In addition to the issues discussed above, you should note that CGMP requires the implementation of quality oversight and controls over the manufacture of drugs, including the safety of raw materials, materials used in drug manufacturing, and finished drug products. See section 501 of the FDCA. If you choose to contract with a laboratory to perform some functions required by CGMP, it is essential that you select a qualified contractor and that you maintain sufficient oversight of the contractor’s operations to ensure that it is fully CGMP compliant. Regardless of whether you rely on a contract facility, you are responsible for assuring that drugs you produce are neither adulterated nor misbranded. [See 21 CFR 210.1(b), 21 CFR 200.10(b).]
Furthermore, regarding observations related to the conditions of section 503B of the FDCA, your corrective actions appear adequate: you state that you have “ceased manufacturing and distribution of Glycopyrrolate Injection, USP” and that the “drug product was removed from the online ordering system as of April 4, 2022, and is not available for purchase.”
Should you continue to compound and distribute drug products that do not meet the conditions of section 503B, the compounding and distribution of your drugs would be subject to the new drug approval requirement, the requirement to label drug products with adequate directions for use, and the Drug Supply Chain Security Act requirements.
FDA strongly recommends that your management undertake a comprehensive assessment of operations, including facility design, procedures, personnel, processes, maintenance, materials, and systems. In particular, this review should assess your aseptic processing operations.
The violations cited in this letter are not intended to be an all-inclusive statement of violations at your facility. You are responsible for investigating and determining the causes of any violations and for preventing their recurrence or the occurrence of other violations. It is your responsibility to ensure that your firm complies with all requirements of federal law, including FDA regulations.
You should take prompt action to address any violations. Failure to adequately address any violations may result in legal action without further notice, including, without limitation, seizure and injunction.
Within fifteen (15) working days of receipt of this letter, please notify this office in writing of the specific steps that you have taken to address any violations. Please include an explanation of each step being taken to prevent the recurrence of violations, as well as copies of related documentation. This letter notifies you of our concerns and provides you an opportunity to address them. If you believe your products are not in violation of the FDCA, include your reasoning and any supporting information for our consideration. If you cannot completely address this matter within fifteen (15) working days, state the reason for the delay and the time in which you will do so.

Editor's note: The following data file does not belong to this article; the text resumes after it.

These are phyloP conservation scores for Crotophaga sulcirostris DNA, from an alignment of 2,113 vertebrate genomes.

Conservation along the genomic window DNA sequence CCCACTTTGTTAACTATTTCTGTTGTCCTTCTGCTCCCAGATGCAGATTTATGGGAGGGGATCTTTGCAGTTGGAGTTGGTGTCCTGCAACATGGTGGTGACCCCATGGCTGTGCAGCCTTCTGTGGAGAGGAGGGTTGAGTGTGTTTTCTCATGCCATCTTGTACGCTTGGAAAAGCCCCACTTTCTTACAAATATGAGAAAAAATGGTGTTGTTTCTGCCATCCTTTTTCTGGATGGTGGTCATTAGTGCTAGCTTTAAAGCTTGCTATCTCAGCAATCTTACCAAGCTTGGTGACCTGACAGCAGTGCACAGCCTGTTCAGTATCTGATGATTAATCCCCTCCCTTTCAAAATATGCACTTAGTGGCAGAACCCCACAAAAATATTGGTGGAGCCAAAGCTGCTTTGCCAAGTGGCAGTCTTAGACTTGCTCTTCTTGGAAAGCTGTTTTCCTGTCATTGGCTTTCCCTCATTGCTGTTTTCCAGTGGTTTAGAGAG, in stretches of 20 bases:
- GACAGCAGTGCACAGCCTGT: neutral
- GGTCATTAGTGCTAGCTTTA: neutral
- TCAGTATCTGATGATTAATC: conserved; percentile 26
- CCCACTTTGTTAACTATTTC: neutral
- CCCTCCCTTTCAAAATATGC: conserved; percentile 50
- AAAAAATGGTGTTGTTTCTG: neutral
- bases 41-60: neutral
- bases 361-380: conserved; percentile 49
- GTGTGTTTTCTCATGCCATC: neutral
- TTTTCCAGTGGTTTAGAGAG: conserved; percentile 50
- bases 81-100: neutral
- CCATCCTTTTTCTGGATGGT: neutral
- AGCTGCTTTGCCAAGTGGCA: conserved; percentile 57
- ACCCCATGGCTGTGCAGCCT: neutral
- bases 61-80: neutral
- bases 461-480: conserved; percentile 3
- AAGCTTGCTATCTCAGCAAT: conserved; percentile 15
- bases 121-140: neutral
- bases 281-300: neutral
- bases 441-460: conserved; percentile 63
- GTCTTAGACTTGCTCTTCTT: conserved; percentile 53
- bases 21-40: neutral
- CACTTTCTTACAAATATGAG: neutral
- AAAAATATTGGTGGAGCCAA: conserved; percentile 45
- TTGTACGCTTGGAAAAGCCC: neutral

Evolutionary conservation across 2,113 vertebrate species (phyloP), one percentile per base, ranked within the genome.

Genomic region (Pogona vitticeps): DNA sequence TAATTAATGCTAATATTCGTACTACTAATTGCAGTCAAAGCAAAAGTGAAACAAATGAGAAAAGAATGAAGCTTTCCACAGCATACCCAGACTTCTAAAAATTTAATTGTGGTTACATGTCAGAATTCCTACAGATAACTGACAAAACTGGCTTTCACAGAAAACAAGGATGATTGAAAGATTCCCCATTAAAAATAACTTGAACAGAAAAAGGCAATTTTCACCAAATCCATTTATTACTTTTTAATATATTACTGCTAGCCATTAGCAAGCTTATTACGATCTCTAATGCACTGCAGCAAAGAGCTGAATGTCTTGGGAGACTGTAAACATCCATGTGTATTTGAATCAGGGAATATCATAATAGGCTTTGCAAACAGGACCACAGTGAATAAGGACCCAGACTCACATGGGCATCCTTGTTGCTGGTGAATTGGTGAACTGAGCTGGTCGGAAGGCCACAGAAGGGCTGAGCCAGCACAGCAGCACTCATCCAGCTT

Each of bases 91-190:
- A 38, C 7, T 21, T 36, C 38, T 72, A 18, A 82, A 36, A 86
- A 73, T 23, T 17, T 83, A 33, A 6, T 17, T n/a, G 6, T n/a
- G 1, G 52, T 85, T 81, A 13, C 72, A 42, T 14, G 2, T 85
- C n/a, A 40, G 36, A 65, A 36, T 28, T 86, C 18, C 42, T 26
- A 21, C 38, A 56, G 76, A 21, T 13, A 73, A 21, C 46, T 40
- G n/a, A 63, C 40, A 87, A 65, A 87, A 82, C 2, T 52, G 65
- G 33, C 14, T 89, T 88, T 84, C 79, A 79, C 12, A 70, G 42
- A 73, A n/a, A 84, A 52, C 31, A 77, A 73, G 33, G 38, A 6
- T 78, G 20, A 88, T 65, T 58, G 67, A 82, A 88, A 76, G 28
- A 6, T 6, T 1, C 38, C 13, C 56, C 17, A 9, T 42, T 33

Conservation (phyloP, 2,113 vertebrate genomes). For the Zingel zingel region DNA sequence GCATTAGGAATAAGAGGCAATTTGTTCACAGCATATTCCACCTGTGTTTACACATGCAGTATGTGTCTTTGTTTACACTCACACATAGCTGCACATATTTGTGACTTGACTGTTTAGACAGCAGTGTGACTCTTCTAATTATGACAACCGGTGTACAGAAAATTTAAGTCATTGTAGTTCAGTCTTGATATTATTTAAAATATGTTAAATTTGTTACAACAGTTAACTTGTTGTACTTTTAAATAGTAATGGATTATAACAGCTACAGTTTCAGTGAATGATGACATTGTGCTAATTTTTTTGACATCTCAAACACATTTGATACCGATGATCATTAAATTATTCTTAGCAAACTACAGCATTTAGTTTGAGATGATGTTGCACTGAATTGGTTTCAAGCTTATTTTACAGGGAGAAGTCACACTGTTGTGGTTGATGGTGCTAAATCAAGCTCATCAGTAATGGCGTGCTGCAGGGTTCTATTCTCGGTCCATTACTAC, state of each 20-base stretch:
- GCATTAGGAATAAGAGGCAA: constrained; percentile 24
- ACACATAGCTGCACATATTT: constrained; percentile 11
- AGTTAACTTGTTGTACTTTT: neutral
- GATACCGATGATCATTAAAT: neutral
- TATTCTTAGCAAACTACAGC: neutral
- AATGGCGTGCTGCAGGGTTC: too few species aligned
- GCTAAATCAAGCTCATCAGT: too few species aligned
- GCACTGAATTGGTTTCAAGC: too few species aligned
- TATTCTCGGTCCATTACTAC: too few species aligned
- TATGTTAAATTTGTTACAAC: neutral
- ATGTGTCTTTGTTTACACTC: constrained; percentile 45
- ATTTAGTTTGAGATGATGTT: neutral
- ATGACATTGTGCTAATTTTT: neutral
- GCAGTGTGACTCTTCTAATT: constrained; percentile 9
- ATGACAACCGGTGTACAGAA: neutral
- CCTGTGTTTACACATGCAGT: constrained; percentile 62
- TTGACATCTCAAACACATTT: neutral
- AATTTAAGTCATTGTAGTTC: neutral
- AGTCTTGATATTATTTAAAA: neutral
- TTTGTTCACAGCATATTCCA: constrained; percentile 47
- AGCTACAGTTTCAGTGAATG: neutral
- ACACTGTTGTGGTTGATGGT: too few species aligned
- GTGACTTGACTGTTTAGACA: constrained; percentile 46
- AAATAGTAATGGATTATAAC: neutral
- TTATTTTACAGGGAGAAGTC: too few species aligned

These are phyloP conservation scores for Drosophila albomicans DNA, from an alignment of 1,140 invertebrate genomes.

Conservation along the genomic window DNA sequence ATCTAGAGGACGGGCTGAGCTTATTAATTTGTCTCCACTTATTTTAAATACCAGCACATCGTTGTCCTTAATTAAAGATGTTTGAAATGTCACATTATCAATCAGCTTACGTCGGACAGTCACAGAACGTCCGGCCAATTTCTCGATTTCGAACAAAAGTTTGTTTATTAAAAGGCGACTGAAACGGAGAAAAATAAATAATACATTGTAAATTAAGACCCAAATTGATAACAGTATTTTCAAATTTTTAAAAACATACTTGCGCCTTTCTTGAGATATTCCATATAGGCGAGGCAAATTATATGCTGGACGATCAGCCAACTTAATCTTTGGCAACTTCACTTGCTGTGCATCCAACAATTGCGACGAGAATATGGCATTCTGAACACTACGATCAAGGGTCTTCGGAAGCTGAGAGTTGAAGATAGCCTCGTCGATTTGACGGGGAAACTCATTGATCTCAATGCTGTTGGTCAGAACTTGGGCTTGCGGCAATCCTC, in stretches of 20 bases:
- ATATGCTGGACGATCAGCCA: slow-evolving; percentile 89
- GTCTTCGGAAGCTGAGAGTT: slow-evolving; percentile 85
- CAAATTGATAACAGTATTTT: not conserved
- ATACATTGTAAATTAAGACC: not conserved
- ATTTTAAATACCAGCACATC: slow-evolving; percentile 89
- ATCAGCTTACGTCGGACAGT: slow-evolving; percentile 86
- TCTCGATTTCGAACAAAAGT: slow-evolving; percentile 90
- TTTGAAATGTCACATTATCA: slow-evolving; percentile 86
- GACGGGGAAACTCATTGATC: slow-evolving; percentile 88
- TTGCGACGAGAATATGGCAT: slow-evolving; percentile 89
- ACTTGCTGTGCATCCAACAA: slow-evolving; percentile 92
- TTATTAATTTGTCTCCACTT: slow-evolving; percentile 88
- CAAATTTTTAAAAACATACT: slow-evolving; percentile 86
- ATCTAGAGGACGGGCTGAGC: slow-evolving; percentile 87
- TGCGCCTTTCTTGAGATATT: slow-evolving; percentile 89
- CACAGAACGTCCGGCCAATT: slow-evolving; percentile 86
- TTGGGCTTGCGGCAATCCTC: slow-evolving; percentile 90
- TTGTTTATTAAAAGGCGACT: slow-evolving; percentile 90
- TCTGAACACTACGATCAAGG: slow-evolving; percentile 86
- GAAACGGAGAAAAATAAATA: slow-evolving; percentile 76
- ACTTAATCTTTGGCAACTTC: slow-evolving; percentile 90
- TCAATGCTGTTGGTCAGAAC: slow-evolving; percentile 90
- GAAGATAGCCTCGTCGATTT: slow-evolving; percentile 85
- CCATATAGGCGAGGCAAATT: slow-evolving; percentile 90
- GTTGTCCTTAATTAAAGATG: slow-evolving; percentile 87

Your written notification should refer to case # 644180.
Please electronically submit your reply, on company letterhead, to Dayna I. Martinez, Compliance Officer, at ORAPHARM2_RESPONSES@fda.hhs.gov. In addition, please submit a signed copy of your response to firstname.lastname@example.org.
If you have questions regarding the contents of this letter, you may contact Dayna I. Martinez via phone at 787-729-8608 or email at email@example.com.
Frances de Jesus
Acting Program Division Director
Office of Pharmaceutical Quality Operations,
1 See Pub. L. No. 113-54, § 102(a), 127 Stat. 587, 587-588 (2013).
2 We remind you that there are conditions, other than those discussed in this letter, that must be satisfied to qualify for the exemptions in section 503B of the FDCA.
3 The glycopyrrolate bulk drug substance is not on the 503B bulks list and cannot be used for compounding consistent with section 503B(a)(2) unless it is used to compound a drug that appears on FDA’s drug shortage list. Glycopyrrolate was nominated for inclusion on the 503B bulks list; FDA evaluated glycopyrrolate and, on January 27, 2022, determined that there is not a clinical need for outsourcing facilities to compound drug products using this bulk drug substance under section 503B of the FD&C Act. For additional information, see 87 Fed. Reg. 4240, available at https://www.govinfo.gov/content/pkg/FR-2022-01-27/pdf/2022-01558.pdf. Once FDA has published in the Federal Register its decision not to place a particular substance on the 503B bulks list, the policy described in section III of the Interim Policy on Compounding Using Bulk Drug Substances Under Section 503B of the Federal Food, Drug, and Cosmetic Act (Revision 1) no longer applies.
4 The specific products made by your firm are drugs within the meaning of section 201(g) of the Act, [21 U.S.C. § 321(g)] because they are intended for use in the diagnosis, cure, mitigation, treatment, or prevention of diseases and/or because they are intended to affect the structure or any function of the body. Further, they are “new drugs” within the meaning of section 201(p) of the FDCA [21 U.S.C. § 321(p)] because they are not generally recognized as safe and effective for their labeled uses.
5 Your compounded drug products are not exempted from the requirements of section 502(f)(1) of the FDCA by regulations issued by the FDA (see, e.g., 21 CFR 201.115).